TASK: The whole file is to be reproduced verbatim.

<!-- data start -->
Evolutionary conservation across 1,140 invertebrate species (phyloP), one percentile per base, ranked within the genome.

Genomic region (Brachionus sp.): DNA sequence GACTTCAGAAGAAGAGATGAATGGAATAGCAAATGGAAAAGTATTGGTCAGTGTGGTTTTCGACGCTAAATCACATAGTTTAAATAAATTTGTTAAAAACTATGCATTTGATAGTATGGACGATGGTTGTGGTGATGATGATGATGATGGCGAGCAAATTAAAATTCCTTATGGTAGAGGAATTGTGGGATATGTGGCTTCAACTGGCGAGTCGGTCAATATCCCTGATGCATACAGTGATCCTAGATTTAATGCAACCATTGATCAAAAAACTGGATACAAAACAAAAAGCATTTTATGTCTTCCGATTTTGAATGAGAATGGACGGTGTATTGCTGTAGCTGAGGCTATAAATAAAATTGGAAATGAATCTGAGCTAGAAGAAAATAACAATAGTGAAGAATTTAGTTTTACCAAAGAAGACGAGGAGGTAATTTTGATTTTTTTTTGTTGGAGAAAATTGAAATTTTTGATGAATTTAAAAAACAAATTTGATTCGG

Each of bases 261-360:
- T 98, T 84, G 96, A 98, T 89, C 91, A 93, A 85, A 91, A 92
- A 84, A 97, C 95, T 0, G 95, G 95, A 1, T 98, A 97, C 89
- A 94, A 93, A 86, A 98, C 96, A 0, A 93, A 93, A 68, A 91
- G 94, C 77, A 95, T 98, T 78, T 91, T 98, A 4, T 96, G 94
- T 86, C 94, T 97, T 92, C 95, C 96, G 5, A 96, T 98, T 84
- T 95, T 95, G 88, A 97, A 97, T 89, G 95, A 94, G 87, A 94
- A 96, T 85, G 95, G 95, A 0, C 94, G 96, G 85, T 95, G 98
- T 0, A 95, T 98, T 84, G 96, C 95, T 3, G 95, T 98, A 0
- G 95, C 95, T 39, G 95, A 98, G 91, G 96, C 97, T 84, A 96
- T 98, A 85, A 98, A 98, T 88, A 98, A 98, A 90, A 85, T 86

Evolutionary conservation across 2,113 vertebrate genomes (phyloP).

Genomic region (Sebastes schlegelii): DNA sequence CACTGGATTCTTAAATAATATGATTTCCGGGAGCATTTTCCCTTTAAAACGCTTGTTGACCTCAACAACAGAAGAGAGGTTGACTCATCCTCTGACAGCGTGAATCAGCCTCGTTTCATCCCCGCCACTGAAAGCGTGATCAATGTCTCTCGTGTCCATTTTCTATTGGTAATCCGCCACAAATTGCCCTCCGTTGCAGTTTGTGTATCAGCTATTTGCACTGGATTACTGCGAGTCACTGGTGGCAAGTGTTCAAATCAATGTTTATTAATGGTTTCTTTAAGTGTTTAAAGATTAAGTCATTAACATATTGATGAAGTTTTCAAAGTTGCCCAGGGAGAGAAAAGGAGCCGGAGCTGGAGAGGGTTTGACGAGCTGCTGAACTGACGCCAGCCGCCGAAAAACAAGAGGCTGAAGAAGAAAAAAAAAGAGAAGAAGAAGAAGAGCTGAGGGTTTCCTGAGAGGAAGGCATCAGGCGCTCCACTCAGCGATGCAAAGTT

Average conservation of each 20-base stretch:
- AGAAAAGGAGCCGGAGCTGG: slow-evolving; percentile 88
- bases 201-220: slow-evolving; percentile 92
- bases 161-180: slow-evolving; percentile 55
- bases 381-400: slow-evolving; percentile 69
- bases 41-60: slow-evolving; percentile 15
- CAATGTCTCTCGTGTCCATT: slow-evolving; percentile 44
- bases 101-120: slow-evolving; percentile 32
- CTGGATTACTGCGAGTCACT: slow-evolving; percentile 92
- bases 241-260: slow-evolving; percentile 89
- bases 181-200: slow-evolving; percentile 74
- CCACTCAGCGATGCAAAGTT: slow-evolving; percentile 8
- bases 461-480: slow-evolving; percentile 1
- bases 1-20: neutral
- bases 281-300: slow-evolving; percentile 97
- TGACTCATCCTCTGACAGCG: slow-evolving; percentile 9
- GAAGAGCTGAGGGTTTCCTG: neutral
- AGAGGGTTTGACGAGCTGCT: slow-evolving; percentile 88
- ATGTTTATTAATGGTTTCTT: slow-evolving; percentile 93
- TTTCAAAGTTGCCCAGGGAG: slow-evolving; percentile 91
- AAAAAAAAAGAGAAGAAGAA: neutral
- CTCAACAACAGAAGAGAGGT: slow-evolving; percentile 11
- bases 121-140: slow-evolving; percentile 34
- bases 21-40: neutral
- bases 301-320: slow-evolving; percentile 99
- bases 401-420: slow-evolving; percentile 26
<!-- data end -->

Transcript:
Evolutionary conservation across 1,140 invertebrate species (phyloP), one percentile per base, ranked within the genome.

Genomic region (Brachionus sp.): DNA sequence GACTTCAGAAGAAGAGATGAATGGAATAGCAAATGGAAAAGTATTGGTCAGTGTGGTTTTCGACGCTAAATCACATAGTTTAAATAAATTTGTTAAAAACTATGCATTTGATAGTATGGACGATGGTTGTGGTGATGATGATGATGATGGCGAGCAAATTAAAATTCCTTATGGTAGAGGAATTGTGGGATATGTGGCTTCAACTGGCGAGTCGGTCAATATCCCTGATGCATACAGTGATCCTAGATTTAATGCAACCATTGATCAAAAAACTGGATACAAAACAAAAAGCATTTTATGTCTTCCGATTTTGAATGAGAATGGACGGTGTATTGCTGTAGCTGAGGCTATAAATAAAATTGGAAATGAATCTGAGCTAGAAGAAAATAACAATAGTGAAGAATTTAGTTTTACCAAAGAAGACGAGGAGGTAATTTTGATTTTTTTTTGTTGGAGAAAATTGAAATTTTTGATGAATTTAAAAAACAAATTTGATTCGG

Each of bases 261-360:
- T 98, T 84, G 96, A 98, T 89, C 91, A 93, A 85, A 91, A 92
- A 84, A 97, C 95, T 0, G 95, G 95, A 1, T 98, A 97, C 89
- A 94, A 93, A 86, A 98, C 96, A 0, A 93, A 93, A 68, A 91
- G 94, C 77, A 95, T 98, T 78, T 91, T 98, A 4, T 96, G 94
- T 86, C 94, T 97, T 92, C 95, C 96, G 5, A 96, T 98, T 84
- T 95, T 95, G 88, A 97, A 97, T 89, G 95, A 94, G 87, A 94
- A 96, T 85, G 95, G 95, A 0, C 94, G 96, G 85, T 95, G 98
- T 0, A 95, T 98, T 84, G 96, C 95, T 3, G 95, T 98, A 0
- G 95, C 95, T 39, G 95, A 98, G 91, G 96, C 97, T 84, A 96
- T 98, A 85, A 98, A 98, T 88, A 98, A 98, A 90, A 85, T 86

Evolutionary conservation across 2,113 vertebrate genomes (phyloP).

Genomic region (Sebastes schlegelii): DNA sequence CACTGGATTCTTAAATAATATGATTTCCGGGAGCATTTTCCCTTTAAAACGCTTGTTGACCTCAACAACAGAAGAGAGGTTGACTCATCCTCTGACAGCGTGAATCAGCCTCGTTTCATCCCCGCCACTGAAAGCGTGATCAATGTCTCTCGTGTCCATTTTCTATTGGTAATCCGCCACAAATTGCCCTCCGTTGCAGTTTGTGTATCAGCTATTTGCACTGGATTACTGCGAGTCACTGGTGGCAAGTGTTCAAATCAATGTTTATTAATGGTTTCTTTAAGTGTTTAAAGATTAAGTCATTAACATATTGATGAAGTTTTCAAAGTTGCCCAGGGAGAGAAAAGGAGCCGGAGCTGGAGAGGGTTTGACGAGCTGCTGAACTGACGCCAGCCGCCGAAAAACAAGAGGCTGAAGAAGAAAAAAAAAGAGAAGAAGAAGAAGAGCTGAGGGTTTCCTGAGAGGAAGGCATCAGGCGCTCCACTCAGCGATGCAAAGTT

Average conservation of each 20-base stretch:
- AGAAAAGGAGCCGGAGCTGG: slow-evolving; percentile 88
- bases 201-220: slow-evolving; percentile 92
- bases 161-180: slow-evolving; percentile 55
- bases 381-400: slow-evolving; percentile 69
- bases 41-60: slow-evolving; percentile 15
- CAATGTCTCTCGTGTCCATT: slow-evolving; percentile 44
- bases 101-120: slow-evolving; percentile 32
- CTGGATTACTGCGAGTCACT: slow-evolving; percentile 92
- bases 241-260: slow-evolving; percentile 89
- bases 181-200: slow-evolving; percentile 74
- CCACTCAGCGATGCAAAGTT: slow-evolving; percentile 8
- bases 461-480: slow-evolving; percentile 1
- bases 1-20: neutral
- bases 281-300: slow-evolving; percentile 97
- TGACTCATCCTCTGACAGCG: slow-evolving; percentile 9
- GAAGAGCTGAGGGTTTCCTG: neutral
- AGAGGGTTTGACGAGCTGCT: slow-evolving; percentile 88
- ATGTTTATTAATGGTTTCTT: slow-evolving; percentile 93
- TTTCAAAGTTGCCCAGGGAG: slow-evolving; percentile 91
- AAAAAAAAAGAGAAGAAGAA: neutral
- CTCAACAACAGAAGAGAGGT: slow-evolving; percentile 11
- bases 121-140: slow-evolving; percentile 34
- bases 21-40: neutral
- bases 301-320: slow-evolving; percentile 99
- bases 401-420: slow-evolving; percentile 26